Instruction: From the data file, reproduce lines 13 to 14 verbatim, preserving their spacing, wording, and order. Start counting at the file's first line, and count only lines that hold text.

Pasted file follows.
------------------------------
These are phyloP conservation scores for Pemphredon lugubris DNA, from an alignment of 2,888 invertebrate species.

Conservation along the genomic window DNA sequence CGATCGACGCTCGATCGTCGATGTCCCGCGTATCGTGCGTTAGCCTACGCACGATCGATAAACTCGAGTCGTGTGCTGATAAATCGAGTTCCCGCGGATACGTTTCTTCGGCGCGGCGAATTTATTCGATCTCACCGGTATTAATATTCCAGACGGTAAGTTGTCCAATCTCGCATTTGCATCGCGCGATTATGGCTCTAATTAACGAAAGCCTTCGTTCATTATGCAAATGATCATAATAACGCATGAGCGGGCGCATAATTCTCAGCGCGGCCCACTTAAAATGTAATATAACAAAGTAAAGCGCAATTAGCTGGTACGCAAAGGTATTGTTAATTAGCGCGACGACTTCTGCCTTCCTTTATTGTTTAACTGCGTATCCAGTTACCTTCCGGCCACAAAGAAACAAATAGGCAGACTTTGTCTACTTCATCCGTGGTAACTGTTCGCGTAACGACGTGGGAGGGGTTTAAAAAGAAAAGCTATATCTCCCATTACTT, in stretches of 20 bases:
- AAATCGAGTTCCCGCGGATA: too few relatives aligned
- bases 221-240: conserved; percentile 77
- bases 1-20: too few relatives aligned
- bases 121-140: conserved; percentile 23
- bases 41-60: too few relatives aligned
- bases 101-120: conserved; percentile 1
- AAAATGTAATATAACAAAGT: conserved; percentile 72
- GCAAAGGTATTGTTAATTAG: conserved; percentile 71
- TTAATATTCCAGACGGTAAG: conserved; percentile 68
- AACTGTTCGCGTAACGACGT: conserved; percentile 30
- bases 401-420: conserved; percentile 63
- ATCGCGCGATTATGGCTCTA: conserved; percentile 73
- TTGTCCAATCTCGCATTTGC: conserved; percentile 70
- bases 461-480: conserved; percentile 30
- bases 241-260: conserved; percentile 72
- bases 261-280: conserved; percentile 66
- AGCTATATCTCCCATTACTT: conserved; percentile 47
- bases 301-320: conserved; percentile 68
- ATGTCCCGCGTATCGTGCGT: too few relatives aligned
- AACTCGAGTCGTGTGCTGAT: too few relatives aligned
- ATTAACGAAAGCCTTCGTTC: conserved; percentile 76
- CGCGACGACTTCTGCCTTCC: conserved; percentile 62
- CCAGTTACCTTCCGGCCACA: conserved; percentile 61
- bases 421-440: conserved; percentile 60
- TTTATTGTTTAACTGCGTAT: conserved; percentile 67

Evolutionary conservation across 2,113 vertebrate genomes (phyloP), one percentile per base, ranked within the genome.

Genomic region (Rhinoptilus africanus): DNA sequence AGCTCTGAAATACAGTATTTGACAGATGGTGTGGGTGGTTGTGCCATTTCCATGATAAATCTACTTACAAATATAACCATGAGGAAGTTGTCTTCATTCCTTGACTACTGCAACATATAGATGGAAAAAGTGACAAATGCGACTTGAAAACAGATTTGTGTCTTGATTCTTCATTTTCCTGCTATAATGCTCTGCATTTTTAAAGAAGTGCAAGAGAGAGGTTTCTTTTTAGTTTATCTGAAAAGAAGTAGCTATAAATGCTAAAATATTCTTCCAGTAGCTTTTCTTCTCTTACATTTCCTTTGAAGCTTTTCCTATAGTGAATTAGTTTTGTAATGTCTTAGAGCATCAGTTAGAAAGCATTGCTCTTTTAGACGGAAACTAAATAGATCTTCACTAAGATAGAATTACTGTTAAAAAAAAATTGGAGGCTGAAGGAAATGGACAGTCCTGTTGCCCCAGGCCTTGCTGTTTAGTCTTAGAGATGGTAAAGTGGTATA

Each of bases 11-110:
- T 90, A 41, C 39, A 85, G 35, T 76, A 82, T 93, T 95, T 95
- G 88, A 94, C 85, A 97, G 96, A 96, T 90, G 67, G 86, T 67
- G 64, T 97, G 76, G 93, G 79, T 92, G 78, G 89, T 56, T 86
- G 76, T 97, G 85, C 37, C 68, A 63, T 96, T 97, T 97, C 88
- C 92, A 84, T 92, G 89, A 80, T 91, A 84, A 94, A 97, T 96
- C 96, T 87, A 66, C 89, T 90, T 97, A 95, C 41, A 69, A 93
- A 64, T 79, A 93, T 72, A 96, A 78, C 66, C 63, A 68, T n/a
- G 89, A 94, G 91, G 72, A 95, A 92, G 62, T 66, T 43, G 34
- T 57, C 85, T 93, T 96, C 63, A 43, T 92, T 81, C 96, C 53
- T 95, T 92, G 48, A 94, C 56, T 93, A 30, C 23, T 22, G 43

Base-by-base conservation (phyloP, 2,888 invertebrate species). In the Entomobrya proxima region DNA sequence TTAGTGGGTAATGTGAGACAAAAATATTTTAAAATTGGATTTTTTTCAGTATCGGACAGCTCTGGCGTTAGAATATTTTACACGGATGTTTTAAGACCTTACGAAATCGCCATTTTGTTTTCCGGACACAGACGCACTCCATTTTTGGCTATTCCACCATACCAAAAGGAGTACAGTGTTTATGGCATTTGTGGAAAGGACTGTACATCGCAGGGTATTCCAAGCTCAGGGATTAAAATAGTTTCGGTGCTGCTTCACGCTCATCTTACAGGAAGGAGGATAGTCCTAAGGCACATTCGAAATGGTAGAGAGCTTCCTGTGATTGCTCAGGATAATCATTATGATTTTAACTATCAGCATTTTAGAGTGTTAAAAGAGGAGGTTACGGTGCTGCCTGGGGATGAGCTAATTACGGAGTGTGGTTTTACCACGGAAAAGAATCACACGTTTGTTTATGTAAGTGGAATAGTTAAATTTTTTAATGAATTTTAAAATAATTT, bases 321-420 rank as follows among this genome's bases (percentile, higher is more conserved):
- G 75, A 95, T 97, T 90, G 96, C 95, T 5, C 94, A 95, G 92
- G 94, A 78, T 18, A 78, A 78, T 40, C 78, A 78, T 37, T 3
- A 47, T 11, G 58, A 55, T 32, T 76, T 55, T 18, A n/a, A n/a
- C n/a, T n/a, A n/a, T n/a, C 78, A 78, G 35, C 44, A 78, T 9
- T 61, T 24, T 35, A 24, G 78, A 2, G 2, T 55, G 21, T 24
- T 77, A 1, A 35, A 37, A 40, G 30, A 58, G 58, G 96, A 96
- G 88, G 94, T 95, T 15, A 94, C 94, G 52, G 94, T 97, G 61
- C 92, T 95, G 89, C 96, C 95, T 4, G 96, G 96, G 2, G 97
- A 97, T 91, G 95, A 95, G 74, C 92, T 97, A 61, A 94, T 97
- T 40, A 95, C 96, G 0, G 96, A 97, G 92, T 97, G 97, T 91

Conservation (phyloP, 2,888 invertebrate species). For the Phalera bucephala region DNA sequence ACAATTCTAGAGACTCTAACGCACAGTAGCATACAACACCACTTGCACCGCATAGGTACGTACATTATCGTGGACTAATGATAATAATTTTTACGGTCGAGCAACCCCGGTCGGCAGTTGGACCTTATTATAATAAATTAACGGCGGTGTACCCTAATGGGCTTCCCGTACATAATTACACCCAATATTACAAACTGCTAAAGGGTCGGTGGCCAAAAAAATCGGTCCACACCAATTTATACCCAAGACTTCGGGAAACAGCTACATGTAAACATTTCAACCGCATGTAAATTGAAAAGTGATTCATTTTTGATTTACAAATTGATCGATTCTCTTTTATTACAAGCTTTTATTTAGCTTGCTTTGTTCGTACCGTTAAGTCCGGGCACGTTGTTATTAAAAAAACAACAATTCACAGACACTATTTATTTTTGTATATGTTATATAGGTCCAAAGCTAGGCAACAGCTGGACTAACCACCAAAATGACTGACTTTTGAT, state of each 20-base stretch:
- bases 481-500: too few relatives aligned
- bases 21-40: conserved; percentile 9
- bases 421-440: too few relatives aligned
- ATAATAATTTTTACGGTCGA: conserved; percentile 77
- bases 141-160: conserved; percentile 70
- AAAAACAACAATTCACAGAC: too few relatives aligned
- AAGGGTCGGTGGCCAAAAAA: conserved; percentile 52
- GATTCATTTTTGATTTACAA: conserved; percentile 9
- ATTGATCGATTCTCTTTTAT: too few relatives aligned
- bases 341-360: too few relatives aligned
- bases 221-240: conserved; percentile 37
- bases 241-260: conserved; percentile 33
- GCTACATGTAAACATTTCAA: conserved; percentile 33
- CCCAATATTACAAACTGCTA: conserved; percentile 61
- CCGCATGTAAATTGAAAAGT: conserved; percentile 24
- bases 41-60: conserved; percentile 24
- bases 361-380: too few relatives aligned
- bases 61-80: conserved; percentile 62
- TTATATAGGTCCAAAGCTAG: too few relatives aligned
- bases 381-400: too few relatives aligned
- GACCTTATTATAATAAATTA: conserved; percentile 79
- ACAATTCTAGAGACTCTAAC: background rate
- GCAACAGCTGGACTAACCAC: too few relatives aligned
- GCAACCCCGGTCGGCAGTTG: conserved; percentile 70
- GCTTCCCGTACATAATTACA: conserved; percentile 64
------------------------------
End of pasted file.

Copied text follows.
- bases 401-420: conserved; percentile 63
- ATCGCGCGATTATGGCTCTA: conserved; percentile 73